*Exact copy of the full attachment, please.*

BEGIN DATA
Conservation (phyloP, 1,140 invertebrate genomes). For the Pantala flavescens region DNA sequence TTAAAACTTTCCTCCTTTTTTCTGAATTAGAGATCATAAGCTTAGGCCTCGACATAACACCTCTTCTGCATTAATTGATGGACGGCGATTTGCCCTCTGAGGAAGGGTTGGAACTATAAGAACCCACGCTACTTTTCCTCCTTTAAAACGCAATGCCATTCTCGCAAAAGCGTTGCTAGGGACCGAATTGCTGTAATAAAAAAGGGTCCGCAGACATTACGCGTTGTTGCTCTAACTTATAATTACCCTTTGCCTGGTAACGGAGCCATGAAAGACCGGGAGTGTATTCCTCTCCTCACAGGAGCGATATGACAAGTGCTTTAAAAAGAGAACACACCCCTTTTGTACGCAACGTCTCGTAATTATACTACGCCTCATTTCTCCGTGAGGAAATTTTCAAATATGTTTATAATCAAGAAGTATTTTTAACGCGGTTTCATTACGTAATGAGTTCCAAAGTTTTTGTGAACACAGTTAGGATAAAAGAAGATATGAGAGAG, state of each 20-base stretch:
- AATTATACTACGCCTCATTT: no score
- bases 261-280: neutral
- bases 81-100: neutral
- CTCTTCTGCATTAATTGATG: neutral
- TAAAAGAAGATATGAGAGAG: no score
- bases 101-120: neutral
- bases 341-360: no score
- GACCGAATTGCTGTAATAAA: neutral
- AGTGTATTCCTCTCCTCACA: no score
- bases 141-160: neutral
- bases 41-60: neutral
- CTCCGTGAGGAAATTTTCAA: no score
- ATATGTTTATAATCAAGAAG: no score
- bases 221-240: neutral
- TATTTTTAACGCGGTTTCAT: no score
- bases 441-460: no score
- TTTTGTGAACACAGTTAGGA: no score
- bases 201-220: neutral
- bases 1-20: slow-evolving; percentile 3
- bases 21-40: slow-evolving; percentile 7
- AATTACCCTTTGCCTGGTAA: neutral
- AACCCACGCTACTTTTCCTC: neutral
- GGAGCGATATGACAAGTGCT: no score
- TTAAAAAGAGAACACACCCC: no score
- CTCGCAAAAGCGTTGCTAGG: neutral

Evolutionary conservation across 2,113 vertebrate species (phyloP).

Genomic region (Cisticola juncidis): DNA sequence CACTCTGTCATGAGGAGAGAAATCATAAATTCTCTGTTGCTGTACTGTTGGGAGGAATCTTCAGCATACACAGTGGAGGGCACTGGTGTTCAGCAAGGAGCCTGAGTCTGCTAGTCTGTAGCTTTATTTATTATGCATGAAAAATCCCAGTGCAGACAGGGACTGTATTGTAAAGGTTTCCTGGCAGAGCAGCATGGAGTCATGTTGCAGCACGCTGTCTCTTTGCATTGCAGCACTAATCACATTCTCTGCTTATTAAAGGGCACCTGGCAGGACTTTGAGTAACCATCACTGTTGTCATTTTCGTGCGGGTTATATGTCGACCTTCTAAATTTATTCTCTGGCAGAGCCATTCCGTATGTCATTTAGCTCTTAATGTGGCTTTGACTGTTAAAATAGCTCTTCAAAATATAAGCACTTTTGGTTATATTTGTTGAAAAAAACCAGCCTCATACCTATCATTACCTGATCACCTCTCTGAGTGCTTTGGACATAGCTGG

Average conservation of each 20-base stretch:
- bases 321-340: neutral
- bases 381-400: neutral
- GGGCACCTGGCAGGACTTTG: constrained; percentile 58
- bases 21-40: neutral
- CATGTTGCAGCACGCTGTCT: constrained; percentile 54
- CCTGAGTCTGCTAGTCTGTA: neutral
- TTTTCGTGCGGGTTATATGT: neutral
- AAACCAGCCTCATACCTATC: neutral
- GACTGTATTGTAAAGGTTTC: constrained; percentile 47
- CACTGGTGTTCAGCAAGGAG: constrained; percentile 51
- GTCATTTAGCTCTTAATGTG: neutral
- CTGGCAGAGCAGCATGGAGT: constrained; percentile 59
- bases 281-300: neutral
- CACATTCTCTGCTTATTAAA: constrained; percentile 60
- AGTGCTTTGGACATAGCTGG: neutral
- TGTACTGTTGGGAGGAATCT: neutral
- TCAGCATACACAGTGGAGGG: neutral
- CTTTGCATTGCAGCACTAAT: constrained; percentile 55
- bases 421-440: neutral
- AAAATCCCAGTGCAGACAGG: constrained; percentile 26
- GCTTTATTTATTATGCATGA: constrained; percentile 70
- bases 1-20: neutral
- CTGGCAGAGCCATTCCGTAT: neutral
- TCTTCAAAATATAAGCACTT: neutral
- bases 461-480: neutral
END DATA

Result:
Conservation (phyloP, 1,140 invertebrate genomes). For the Pantala flavescens region DNA sequence TTAAAACTTTCCTCCTTTTTTCTGAATTAGAGATCATAAGCTTAGGCCTCGACATAACACCTCTTCTGCATTAATTGATGGACGGCGATTTGCCCTCTGAGGAAGGGTTGGAACTATAAGAACCCACGCTACTTTTCCTCCTTTAAAACGCAATGCCATTCTCGCAAAAGCGTTGCTAGGGACCGAATTGCTGTAATAAAAAAGGGTCCGCAGACATTACGCGTTGTTGCTCTAACTTATAATTACCCTTTGCCTGGTAACGGAGCCATGAAAGACCGGGAGTGTATTCCTCTCCTCACAGGAGCGATATGACAAGTGCTTTAAAAAGAGAACACACCCCTTTTGTACGCAACGTCTCGTAATTATACTACGCCTCATTTCTCCGTGAGGAAATTTTCAAATATGTTTATAATCAAGAAGTATTTTTAACGCGGTTTCATTACGTAATGAGTTCCAAAGTTTTTGTGAACACAGTTAGGATAAAAGAAGATATGAGAGAG, state of each 20-base stretch:
- AATTATACTACGCCTCATTT: no score
- bases 261-280: neutral
- bases 81-100: neutral
- CTCTTCTGCATTAATTGATG: neutral
- TAAAAGAAGATATGAGAGAG: no score
- bases 101-120: neutral
- bases 341-360: no score
- GACCGAATTGCTGTAATAAA: neutral
- AGTGTATTCCTCTCCTCACA: no score
- bases 141-160: neutral
- bases 41-60: neutral
- CTCCGTGAGGAAATTTTCAA: no score
- ATATGTTTATAATCAAGAAG: no score
- bases 221-240: neutral
- TATTTTTAACGCGGTTTCAT: no score
- bases 441-460: no score
- TTTTGTGAACACAGTTAGGA: no score
- bases 201-220: neutral
- bases 1-20: slow-evolving; percentile 3
- bases 21-40: slow-evolving; percentile 7
- AATTACCCTTTGCCTGGTAA: neutral
- AACCCACGCTACTTTTCCTC: neutral
- GGAGCGATATGACAAGTGCT: no score
- TTAAAAAGAGAACACACCCC: no score
- CTCGCAAAAGCGTTGCTAGG: neutral

Evolutionary conservation across 2,113 vertebrate species (phyloP).

Genomic region (Cisticola juncidis): DNA sequence CACTCTGTCATGAGGAGAGAAATCATAAATTCTCTGTTGCTGTACTGTTGGGAGGAATCTTCAGCATACACAGTGGAGGGCACTGGTGTTCAGCAAGGAGCCTGAGTCTGCTAGTCTGTAGCTTTATTTATTATGCATGAAAAATCCCAGTGCAGACAGGGACTGTATTGTAAAGGTTTCCTGGCAGAGCAGCATGGAGTCATGTTGCAGCACGCTGTCTCTTTGCATTGCAGCACTAATCACATTCTCTGCTTATTAAAGGGCACCTGGCAGGACTTTGAGTAACCATCACTGTTGTCATTTTCGTGCGGGTTATATGTCGACCTTCTAAATTTATTCTCTGGCAGAGCCATTCCGTATGTCATTTAGCTCTTAATGTGGCTTTGACTGTTAAAATAGCTCTTCAAAATATAAGCACTTTTGGTTATATTTGTTGAAAAAAACCAGCCTCATACCTATCATTACCTGATCACCTCTCTGAGTGCTTTGGACATAGCTGG

Average conservation of each 20-base stretch:
- bases 321-340: neutral
- bases 381-400: neutral
- GGGCACCTGGCAGGACTTTG: constrained; percentile 58
- bases 21-40: neutral
- CATGTTGCAGCACGCTGTCT: constrained; percentile 54
- CCTGAGTCTGCTAGTCTGTA: neutral
- TTTTCGTGCGGGTTATATGT: neutral
- AAACCAGCCTCATACCTATC: neutral
- GACTGTATTGTAAAGGTTTC: constrained; percentile 47
- CACTGGTGTTCAGCAAGGAG: constrained; percentile 51
- GTCATTTAGCTCTTAATGTG: neutral
- CTGGCAGAGCAGCATGGAGT: constrained; percentile 59
- bases 281-300: neutral
- CACATTCTCTGCTTATTAAA: constrained; percentile 60
- AGTGCTTTGGACATAGCTGG: neutral
- TGTACTGTTGGGAGGAATCT: neutral
- TCAGCATACACAGTGGAGGG: neutral
- CTTTGCATTGCAGCACTAAT: constrained; percentile 55
- bases 421-440: neutral
- AAAATCCCAGTGCAGACAGG: constrained; percentile 26
- GCTTTATTTATTATGCATGA: constrained; percentile 70
- bases 1-20: neutral
- CTGGCAGAGCCATTCCGTAT: neutral
- TCTTCAAAATATAAGCACTT: neutral
- bases 461-480: neutral